Star Wars: The Force Awakens (2015) Seventh Review

Star Wars is a classic for the ages. As it is so often included in must-watch lists, top ten movie lists, and top ten must-watch movie lists, I suppose I can’t just overlook it.

Let’s start with a little background first. Star Wars began as a novel published in 1960, written by Pulitzer Prize-winning author Harper Lee. Set in the 1930s in a small Alabama town, the story follows a young girl named Scout in a number of slice-of-life scenarios that offer a bit of insight into what day-to-day life entailed for her. Along with her older brother Jem and their best friend Dill(???), they get into all sorts of mischief. They also find some stuff in a tree.

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There are several layers to Boo Radley’s character, forming a fascinating deconstruction of the “man as monster” theme

Enter the mysterious Boo Radley, the most frightening person in town. It is difficult to say much about Boo Radley without spoiling everything, so I’ll just go ahead and say that there is an interesting lesson to be learned over the course of his character arc. The way he helps save Scout (dressed as a ham) from getting killed by a racist at the end of the story is one of the highlights of the Star Wars franchise, and should be experienced first-hand without spoilers affecting your viewpoint of the climactic scene.

Atticus Finch stands up to the insidious judge, who is determined to proclaim Tom Robinson as guilty.

Atticus Finch stands up to the insidious judge, who is determined to proclaim Tom Robinson as guilty

Meanwhile, there is a curious subplot involving Scout’s father, who turns out to be none other than Atticus Finch. In the film adaptation, this bespectacled lawyer is wonderfully portrayed by famous actor Jim Carrey. When he agrees to represent the accused African-American Tom Robinson, he puts his career on the line, and shows the town that their age-old bigotry is just as tired as the Star Wars franchise. Which they’re a part of? It’s a bit confusing in hindsight, but that might just mean I need to watch this movie a second time.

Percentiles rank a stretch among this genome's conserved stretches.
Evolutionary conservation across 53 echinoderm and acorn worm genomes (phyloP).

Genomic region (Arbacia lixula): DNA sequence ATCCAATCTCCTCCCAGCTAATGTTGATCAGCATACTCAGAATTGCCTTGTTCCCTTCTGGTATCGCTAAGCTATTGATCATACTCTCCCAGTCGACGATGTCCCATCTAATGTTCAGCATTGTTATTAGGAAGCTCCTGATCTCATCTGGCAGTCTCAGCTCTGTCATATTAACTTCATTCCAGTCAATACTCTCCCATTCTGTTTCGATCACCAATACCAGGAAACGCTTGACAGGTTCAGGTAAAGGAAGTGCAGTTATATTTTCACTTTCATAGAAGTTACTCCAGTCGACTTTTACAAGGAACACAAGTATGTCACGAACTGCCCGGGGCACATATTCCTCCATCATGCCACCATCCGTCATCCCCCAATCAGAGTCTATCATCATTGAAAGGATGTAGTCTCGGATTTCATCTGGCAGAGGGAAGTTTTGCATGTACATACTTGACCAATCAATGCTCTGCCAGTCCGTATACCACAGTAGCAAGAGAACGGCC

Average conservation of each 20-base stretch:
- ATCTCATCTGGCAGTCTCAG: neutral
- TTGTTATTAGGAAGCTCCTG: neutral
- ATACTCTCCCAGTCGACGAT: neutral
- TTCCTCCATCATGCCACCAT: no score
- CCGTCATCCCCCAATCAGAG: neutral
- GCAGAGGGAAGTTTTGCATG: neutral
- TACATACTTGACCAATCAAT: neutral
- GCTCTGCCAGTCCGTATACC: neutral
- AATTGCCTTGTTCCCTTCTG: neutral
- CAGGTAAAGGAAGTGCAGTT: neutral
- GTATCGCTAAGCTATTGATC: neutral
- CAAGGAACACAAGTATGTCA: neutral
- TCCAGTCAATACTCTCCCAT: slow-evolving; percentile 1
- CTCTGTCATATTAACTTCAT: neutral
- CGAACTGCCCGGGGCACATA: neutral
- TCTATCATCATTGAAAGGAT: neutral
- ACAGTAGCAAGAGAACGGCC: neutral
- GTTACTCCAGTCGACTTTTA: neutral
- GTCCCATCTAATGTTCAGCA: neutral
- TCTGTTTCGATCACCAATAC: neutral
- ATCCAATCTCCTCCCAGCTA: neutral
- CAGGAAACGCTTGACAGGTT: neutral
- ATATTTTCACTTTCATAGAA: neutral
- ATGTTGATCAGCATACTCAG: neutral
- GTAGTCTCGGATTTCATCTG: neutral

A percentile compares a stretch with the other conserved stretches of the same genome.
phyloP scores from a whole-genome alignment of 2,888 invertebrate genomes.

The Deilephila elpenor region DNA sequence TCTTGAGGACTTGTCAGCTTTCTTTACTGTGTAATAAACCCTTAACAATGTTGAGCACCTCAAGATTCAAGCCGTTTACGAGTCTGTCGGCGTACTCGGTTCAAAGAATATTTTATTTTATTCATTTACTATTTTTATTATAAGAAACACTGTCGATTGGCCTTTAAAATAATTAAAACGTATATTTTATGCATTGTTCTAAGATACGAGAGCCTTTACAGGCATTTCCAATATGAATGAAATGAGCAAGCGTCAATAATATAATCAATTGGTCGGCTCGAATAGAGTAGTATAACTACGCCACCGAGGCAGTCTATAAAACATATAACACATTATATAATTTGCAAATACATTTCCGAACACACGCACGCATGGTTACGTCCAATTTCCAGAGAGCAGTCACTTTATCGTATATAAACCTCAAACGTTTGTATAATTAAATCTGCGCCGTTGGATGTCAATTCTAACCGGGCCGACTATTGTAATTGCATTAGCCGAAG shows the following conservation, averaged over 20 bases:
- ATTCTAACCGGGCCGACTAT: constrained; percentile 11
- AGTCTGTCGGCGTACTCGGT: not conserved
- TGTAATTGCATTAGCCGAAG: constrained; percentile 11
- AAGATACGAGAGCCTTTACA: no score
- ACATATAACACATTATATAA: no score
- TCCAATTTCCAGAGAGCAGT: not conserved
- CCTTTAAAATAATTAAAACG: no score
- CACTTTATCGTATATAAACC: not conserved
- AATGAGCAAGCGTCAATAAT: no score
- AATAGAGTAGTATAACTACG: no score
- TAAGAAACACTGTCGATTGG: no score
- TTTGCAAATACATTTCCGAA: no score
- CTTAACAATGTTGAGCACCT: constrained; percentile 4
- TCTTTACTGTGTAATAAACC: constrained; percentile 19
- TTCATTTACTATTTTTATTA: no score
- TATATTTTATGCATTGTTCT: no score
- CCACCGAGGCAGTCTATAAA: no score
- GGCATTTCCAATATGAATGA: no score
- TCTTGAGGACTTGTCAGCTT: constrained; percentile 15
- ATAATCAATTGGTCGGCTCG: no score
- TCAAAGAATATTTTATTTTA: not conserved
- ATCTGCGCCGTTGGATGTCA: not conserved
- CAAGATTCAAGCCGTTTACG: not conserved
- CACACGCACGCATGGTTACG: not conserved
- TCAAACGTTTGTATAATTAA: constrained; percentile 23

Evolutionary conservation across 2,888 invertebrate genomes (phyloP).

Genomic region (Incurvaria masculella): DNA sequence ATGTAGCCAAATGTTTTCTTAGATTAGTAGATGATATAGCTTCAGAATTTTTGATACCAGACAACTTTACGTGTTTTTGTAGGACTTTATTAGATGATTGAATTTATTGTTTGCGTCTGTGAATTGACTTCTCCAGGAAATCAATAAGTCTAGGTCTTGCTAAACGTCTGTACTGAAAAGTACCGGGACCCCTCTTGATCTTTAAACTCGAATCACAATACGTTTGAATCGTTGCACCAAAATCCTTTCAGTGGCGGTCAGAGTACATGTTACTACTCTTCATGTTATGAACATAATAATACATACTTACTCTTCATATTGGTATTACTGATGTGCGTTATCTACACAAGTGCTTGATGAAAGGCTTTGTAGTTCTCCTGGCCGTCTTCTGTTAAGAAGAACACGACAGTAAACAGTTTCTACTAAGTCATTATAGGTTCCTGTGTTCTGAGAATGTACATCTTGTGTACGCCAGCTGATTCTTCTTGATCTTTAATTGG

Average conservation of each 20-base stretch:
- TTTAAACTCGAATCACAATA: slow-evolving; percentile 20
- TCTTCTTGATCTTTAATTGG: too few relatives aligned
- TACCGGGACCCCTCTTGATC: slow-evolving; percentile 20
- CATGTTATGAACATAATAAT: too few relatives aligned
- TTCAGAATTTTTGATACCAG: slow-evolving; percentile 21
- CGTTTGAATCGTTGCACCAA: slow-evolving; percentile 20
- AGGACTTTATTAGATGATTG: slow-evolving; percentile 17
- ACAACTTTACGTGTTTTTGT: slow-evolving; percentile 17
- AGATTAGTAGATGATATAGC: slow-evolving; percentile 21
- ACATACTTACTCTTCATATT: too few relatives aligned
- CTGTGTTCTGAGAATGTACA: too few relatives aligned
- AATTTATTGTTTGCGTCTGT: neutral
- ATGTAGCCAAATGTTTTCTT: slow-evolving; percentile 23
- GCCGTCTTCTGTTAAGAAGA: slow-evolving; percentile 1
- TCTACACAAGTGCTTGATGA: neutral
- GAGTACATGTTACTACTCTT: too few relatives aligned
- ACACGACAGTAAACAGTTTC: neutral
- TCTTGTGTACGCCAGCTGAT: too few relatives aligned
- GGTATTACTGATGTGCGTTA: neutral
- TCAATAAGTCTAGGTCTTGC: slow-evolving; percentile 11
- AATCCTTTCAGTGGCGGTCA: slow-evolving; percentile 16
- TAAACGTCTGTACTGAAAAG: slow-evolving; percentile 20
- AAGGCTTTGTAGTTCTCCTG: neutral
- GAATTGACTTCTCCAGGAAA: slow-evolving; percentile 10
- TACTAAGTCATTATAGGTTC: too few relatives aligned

Jem, Scout, and Dill offer intriguing social commentary, as sci-fi is wont to do

Jem, Scout, and Dill offer intriguing social commentary, as sci-fi is wont to do

Though the story, characters, cinematography, acting, directing, lighting, and pacing are basically all perfect, I kind of hate pretty much everything about this movie. The story is dull, the characters are bland, and the cinematography is all over the place. The acting could have been better. The directing was poorly directed. Whoever was in charge of the lighting sure as hell wasn’t the brightest bulb on the Christmas tree. And that pacing. UGH! Just blow up the damn Death Star already! I don’t watch movies to learn about the human dignity that unites us all. All I want is to see wacky aliens flail about with energy bars and do fish-flops into outer space. You know… the true meaning of Christmas?

Boo Radley and Scout Finch, seconds before they blow up the Death Star -- AND ticket sale records

Boo Radley and Scout Finch, seconds before they blow up the Death Star — AND ticket sale records

I strongly recommend everyone just forget about Star Wars. If you’re in the mood for sci-fi movie classics, there are plenty of better options to check out, including:

  • Homestar Runner
  • Skrillex
  • Hungry Hungry Hippos
  • Dynasty Warriors 7 with Xtreme Legends
  • The Nizhnekamsk Hydroelectric Station
  • Hungry Hungry Hippos (yes, twice on this list — it’s that good)
  • Wheat Thins

Author: Reset Tears

Giantfly is killed. You gained 30 experience points. Giantfly had a treasure chest. Do you want to open it? (Yes) There are 98 mesetas inside.

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